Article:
Tuesday 12pm, 17 February 2015
Between Products and Proposals: Designing Things that Discourse
PhD Student - Carnegie Mellon University
James is currently working in the Berkeley Center for New Media at UC Berkeley, while finishing his PhD in Human-Computer Interaction at Carnegie Mellon University. His work combines designerly modes of imagination and production with critical traditions from philosophy of technology and cultural studies. James leads research and design projects on a range of topics including sustainable energy systems, everyday consumption practices, the materiality of electricity, counterfunctional devices, digital disconnectivity, and design theory.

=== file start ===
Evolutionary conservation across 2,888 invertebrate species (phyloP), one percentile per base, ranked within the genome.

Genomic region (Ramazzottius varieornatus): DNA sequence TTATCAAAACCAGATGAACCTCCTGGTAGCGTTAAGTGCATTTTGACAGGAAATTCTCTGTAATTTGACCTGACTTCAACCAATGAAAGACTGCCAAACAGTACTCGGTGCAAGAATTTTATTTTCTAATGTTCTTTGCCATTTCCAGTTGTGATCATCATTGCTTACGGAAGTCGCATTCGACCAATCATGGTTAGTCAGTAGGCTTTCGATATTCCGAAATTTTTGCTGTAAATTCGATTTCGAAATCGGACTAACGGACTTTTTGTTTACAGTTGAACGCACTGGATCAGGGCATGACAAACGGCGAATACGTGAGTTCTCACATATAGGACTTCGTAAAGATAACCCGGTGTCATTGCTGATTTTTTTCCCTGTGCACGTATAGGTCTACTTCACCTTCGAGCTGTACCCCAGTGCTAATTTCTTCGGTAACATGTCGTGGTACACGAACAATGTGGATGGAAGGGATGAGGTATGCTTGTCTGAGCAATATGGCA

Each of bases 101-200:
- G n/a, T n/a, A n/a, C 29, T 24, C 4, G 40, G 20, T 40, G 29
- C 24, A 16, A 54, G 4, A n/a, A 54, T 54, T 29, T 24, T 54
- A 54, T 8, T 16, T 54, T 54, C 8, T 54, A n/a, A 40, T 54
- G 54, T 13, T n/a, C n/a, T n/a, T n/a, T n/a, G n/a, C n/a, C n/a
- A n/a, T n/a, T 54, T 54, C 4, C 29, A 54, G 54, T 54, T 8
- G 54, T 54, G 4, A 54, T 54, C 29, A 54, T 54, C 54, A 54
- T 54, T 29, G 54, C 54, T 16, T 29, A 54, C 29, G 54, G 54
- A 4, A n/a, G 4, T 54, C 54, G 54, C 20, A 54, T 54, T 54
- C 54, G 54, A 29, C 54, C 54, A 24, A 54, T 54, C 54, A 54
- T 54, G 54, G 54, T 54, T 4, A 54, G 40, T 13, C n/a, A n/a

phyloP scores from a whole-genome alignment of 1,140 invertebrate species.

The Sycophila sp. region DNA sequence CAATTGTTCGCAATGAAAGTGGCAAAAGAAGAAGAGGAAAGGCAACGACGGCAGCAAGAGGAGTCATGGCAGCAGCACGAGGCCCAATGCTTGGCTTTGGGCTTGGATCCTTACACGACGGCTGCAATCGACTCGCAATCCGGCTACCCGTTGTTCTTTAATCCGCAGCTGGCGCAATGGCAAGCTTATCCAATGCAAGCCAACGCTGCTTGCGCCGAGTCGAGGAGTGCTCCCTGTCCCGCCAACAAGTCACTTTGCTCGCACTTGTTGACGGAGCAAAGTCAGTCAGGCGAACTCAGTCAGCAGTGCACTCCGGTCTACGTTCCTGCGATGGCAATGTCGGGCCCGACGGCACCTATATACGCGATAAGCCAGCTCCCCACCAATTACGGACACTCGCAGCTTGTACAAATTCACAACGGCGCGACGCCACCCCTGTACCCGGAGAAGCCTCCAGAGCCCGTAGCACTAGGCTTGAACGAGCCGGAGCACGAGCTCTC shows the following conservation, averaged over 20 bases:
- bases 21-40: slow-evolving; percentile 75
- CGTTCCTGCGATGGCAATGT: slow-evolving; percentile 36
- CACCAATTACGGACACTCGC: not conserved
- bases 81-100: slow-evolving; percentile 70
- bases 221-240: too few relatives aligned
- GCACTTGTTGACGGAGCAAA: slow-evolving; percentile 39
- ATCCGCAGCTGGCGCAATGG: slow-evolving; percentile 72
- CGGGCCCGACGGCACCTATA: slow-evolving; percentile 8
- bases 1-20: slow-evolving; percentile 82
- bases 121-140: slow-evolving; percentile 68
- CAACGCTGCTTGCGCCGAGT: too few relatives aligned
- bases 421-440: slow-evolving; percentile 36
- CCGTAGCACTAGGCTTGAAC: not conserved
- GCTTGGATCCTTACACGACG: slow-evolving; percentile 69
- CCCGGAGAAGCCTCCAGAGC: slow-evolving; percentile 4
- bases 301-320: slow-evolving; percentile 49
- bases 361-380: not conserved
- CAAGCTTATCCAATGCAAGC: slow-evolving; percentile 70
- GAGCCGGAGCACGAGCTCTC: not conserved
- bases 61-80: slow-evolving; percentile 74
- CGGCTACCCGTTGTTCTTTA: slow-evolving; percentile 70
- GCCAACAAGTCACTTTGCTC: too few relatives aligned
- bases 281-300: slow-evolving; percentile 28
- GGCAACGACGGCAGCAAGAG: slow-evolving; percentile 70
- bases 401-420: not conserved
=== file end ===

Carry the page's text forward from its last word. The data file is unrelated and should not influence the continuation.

The value of design is often understood in terms of its ability to solve problems and realize solutions. Yet some design is more concerned with questioning, critiquing, articulating issues and proposing radical alternatives. Typically operating outside of commercial contexts, these design works tend to exhibit a tension or ambiguity between being products and proposals, concepts and things, imaginary and real. I argue that these ambiguities and tensions between aspiring to be a successful commercial product while resisting becoming one are a key means of asserting and maintaining their discursive and conceptual utility.